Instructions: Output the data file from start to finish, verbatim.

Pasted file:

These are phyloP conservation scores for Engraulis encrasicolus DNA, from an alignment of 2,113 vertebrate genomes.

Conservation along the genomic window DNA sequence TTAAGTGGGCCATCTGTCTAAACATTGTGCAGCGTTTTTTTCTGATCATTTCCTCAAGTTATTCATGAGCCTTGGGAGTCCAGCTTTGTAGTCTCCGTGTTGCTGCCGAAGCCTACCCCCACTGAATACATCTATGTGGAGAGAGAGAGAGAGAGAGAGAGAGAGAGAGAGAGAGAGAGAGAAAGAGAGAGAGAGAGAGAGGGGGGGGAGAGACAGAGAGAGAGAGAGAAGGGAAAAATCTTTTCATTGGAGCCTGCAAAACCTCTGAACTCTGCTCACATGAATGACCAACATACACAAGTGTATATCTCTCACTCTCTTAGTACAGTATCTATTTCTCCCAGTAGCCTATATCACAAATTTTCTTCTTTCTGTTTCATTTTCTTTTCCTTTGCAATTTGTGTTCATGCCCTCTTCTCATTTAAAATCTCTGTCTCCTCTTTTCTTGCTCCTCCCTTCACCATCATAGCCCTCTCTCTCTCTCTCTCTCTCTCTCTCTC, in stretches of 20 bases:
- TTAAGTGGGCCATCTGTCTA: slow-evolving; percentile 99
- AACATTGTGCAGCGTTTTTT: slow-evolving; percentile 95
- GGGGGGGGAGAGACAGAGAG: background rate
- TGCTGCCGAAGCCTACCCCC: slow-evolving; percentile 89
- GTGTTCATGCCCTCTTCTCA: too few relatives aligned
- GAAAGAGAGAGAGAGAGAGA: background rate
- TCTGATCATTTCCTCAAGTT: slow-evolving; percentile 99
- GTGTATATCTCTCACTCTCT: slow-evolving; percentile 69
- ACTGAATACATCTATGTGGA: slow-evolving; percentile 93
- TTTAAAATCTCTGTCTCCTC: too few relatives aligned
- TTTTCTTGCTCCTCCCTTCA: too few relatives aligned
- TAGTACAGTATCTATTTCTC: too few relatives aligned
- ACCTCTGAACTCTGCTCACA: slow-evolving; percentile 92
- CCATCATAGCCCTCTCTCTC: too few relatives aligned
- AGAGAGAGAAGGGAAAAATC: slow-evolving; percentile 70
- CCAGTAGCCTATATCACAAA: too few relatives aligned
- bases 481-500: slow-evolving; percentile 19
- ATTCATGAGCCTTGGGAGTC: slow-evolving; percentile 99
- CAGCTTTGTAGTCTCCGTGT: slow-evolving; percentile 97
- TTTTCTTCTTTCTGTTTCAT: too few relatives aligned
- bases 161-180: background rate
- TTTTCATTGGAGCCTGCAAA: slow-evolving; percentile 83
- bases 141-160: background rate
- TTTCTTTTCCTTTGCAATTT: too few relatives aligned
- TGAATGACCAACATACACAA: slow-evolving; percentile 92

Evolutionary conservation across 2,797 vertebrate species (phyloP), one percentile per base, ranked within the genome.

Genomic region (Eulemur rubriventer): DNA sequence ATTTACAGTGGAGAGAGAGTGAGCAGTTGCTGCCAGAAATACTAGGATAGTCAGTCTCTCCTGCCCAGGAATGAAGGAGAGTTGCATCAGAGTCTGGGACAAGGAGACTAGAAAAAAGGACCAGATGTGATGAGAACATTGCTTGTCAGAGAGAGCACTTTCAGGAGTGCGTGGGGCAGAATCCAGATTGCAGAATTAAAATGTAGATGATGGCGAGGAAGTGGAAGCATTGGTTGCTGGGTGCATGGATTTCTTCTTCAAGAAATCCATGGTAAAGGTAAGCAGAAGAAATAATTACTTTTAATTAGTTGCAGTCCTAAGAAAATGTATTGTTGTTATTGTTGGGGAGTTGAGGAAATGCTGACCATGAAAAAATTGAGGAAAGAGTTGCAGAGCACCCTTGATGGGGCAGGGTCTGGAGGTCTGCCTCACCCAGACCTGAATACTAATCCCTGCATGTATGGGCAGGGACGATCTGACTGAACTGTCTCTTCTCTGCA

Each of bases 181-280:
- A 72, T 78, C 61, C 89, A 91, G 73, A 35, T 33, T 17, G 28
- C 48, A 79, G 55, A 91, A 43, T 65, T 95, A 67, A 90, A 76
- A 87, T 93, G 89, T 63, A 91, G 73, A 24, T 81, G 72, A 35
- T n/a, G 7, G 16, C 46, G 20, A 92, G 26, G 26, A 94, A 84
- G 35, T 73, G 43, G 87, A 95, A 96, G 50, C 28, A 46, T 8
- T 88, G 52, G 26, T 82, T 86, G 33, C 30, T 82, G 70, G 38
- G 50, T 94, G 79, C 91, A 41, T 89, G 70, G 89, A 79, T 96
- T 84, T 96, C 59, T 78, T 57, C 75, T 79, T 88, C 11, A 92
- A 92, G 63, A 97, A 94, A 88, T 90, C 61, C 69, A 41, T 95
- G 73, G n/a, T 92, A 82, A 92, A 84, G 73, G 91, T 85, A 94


These are phyloP conservation scores for Engraulis encrasicolus DNA, from an alignment of 2,113 vertebrate genomes.

Conservation along the genomic window DNA sequence TTAAGTGGGCCATCTGTCTAAACATTGTGCAGCGTTTTTTTCTGATCATTTCCTCAAGTTATTCATGAGCCTTGGGAGTCCAGCTTTGTAGTCTCCGTGTTGCTGCCGAAGCCTACCCCCACTGAATACATCTATGTGGAGAGAGAGAGAGAGAGAGAGAGAGAGAGAGAGAGAGAGAGAGAAAGAGAGAGAGAGAGAGAGGGGGGGGAGAGACAGAGAGAGAGAGAGAAGGGAAAAATCTTTTCATTGGAGCCTGCAAAACCTCTGAACTCTGCTCACATGAATGACCAACATACACAAGTGTATATCTCTCACTCTCTTAGTACAGTATCTATTTCTCCCAGTAGCCTATATCACAAATTTTCTTCTTTCTGTTTCATTTTCTTTTCCTTTGCAATTTGTGTTCATGCCCTCTTCTCATTTAAAATCTCTGTCTCCTCTTTTCTTGCTCCTCCCTTCACCATCATAGCCCTCTCTCTCTCTCTCTCTCTCTCTCTCTC, in stretches of 20 bases:
- TTAAGTGGGCCATCTGTCTA: slow-evolving; percentile 99
- AACATTGTGCAGCGTTTTTT: slow-evolving; percentile 95
- GGGGGGGGAGAGACAGAGAG: background rate
- TGCTGCCGAAGCCTACCCCC: slow-evolving; percentile 89
- GTGTTCATGCCCTCTTCTCA: too few relatives aligned
- GAAAGAGAGAGAGAGAGAGA: background rate
- TCTGATCATTTCCTCAAGTT: slow-evolving; percentile 99
- GTGTATATCTCTCACTCTCT: slow-evolving; percentile 69
- ACTGAATACATCTATGTGGA: slow-evolving; percentile 93
- TTTAAAATCTCTGTCTCCTC: too few relatives aligned
- TTTTCTTGCTCCTCCCTTCA: too few relatives aligned
- TAGTACAGTATCTATTTCTC: too few relatives aligned
- ACCTCTGAACTCTGCTCACA: slow-evolving; percentile 92
- CCATCATAGCCCTCTCTCTC: too few relatives aligned
- AGAGAGAGAAGGGAAAAATC: slow-evolving; percentile 70
- CCAGTAGCCTATATCACAAA: too few relatives aligned
- bases 481-500: slow-evolving; percentile 19
- ATTCATGAGCCTTGGGAGTC: slow-evolving; percentile 99
- CAGCTTTGTAGTCTCCGTGT: slow-evolving; percentile 97
- TTTTCTTCTTTCTGTTTCAT: too few relatives aligned
- bases 161-180: background rate
- TTTTCATTGGAGCCTGCAAA: slow-evolving; percentile 83
- bases 141-160: background rate
- TTTCTTTTCCTTTGCAATTT: too few relatives aligned
- TGAATGACCAACATACACAA: slow-evolving; percentile 92

Evolutionary conservation across 2,797 vertebrate species (phyloP), one percentile per base, ranked within the genome.

Genomic region (Eulemur rubriventer): DNA sequence ATTTACAGTGGAGAGAGAGTGAGCAGTTGCTGCCAGAAATACTAGGATAGTCAGTCTCTCCTGCCCAGGAATGAAGGAGAGTTGCATCAGAGTCTGGGACAAGGAGACTAGAAAAAAGGACCAGATGTGATGAGAACATTGCTTGTCAGAGAGAGCACTTTCAGGAGTGCGTGGGGCAGAATCCAGATTGCAGAATTAAAATGTAGATGATGGCGAGGAAGTGGAAGCATTGGTTGCTGGGTGCATGGATTTCTTCTTCAAGAAATCCATGGTAAAGGTAAGCAGAAGAAATAATTACTTTTAATTAGTTGCAGTCCTAAGAAAATGTATTGTTGTTATTGTTGGGGAGTTGAGGAAATGCTGACCATGAAAAAATTGAGGAAAGAGTTGCAGAGCACCCTTGATGGGGCAGGGTCTGGAGGTCTGCCTCACCCAGACCTGAATACTAATCCCTGCATGTATGGGCAGGGACGATCTGACTGAACTGTCTCTTCTCTGCA

Each of bases 181-280:
- A 72, T 78, C 61, C 89, A 91, G 73, A 35, T 33, T 17, G 28
- C 48, A 79, G 55, A 91, A 43, T 65, T 95, A 67, A 90, A 76
- A 87, T 93, G 89, T 63, A 91, G 73, A 24, T 81, G 72, A 35
- T n/a, G 7, G 16, C 46, G 20, A 92, G 26, G 26, A 94, A 84
- G 35, T 73, G 43, G 87, A 95, A 96, G 50, C 28, A 46, T 8
- T 88, G 52, G 26, T 82, T 86, G 33, C 30, T 82, G 70, G 38
- G 50, T 94, G 79, C 91, A 41, T 89, G 70, G 89, A 79, T 96
- T 84, T 96, C 59, T 78, T 57, C 75, T 79, T 88, C 11, A 92
- A 92, G 63, A 97, A 94, A 88, T 90, C 61, C 69, A 41, T 95
- G 73, G n/a, T 92, A 82, A 92, A 84, G 73, G 91, T 85, A 94